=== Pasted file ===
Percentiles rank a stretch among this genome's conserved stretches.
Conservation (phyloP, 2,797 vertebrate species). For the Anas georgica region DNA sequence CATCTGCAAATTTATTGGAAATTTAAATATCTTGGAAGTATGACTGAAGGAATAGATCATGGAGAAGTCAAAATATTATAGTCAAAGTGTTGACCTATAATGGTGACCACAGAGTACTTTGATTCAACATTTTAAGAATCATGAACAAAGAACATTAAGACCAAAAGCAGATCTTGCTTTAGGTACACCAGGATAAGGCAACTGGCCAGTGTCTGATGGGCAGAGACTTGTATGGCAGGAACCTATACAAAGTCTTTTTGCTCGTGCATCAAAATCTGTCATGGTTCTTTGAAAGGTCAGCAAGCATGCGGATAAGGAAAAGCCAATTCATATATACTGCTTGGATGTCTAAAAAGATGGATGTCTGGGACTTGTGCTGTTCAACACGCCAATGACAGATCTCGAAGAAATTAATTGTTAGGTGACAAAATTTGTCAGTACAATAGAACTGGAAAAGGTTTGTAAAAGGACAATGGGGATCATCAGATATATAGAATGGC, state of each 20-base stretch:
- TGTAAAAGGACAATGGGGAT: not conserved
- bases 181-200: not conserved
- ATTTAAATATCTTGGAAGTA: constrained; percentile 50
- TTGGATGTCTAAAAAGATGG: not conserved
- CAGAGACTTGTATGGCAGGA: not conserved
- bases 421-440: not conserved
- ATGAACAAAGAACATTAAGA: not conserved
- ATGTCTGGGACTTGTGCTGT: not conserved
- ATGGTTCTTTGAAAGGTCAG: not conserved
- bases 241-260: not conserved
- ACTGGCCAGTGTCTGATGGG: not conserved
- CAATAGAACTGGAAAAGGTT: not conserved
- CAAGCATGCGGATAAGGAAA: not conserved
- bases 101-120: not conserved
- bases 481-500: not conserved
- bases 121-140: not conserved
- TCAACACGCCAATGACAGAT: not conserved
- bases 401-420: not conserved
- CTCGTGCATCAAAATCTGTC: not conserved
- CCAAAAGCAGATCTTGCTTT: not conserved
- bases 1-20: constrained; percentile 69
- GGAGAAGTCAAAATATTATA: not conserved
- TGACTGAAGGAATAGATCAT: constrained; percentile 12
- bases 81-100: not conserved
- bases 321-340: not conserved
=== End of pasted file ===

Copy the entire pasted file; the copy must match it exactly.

Percentiles rank a stretch among this genome's conserved stretches.
Conservation (phyloP, 2,797 vertebrate species). For the Anas georgica region DNA sequence CATCTGCAAATTTATTGGAAATTTAAATATCTTGGAAGTATGACTGAAGGAATAGATCATGGAGAAGTCAAAATATTATAGTCAAAGTGTTGACCTATAATGGTGACCACAGAGTACTTTGATTCAACATTTTAAGAATCATGAACAAAGAACATTAAGACCAAAAGCAGATCTTGCTTTAGGTACACCAGGATAAGGCAACTGGCCAGTGTCTGATGGGCAGAGACTTGTATGGCAGGAACCTATACAAAGTCTTTTTGCTCGTGCATCAAAATCTGTCATGGTTCTTTGAAAGGTCAGCAAGCATGCGGATAAGGAAAAGCCAATTCATATATACTGCTTGGATGTCTAAAAAGATGGATGTCTGGGACTTGTGCTGTTCAACACGCCAATGACAGATCTCGAAGAAATTAATTGTTAGGTGACAAAATTTGTCAGTACAATAGAACTGGAAAAGGTTTGTAAAAGGACAATGGGGATCATCAGATATATAGAATGGC, state of each 20-base stretch:
- TGTAAAAGGACAATGGGGAT: not conserved
- bases 181-200: not conserved
- ATTTAAATATCTTGGAAGTA: constrained; percentile 50
- TTGGATGTCTAAAAAGATGG: not conserved
- CAGAGACTTGTATGGCAGGA: not conserved
- bases 421-440: not conserved
- ATGAACAAAGAACATTAAGA: not conserved
- ATGTCTGGGACTTGTGCTGT: not conserved
- ATGGTTCTTTGAAAGGTCAG: not conserved
- bases 241-260: not conserved
- ACTGGCCAGTGTCTGATGGG: not conserved
- CAATAGAACTGGAAAAGGTT: not conserved
- CAAGCATGCGGATAAGGAAA: not conserved
- bases 101-120: not conserved
- bases 481-500: not conserved
- bases 121-140: not conserved
- TCAACACGCCAATGACAGAT: not conserved
- bases 401-420: not conserved
- CTCGTGCATCAAAATCTGTC: not conserved
- CCAAAAGCAGATCTTGCTTT: not conserved
- bases 1-20: constrained; percentile 69
- GGAGAAGTCAAAATATTATA: not conserved
- TGACTGAAGGAATAGATCAT: constrained; percentile 12
- bases 81-100: not conserved
- bases 321-340: not conserved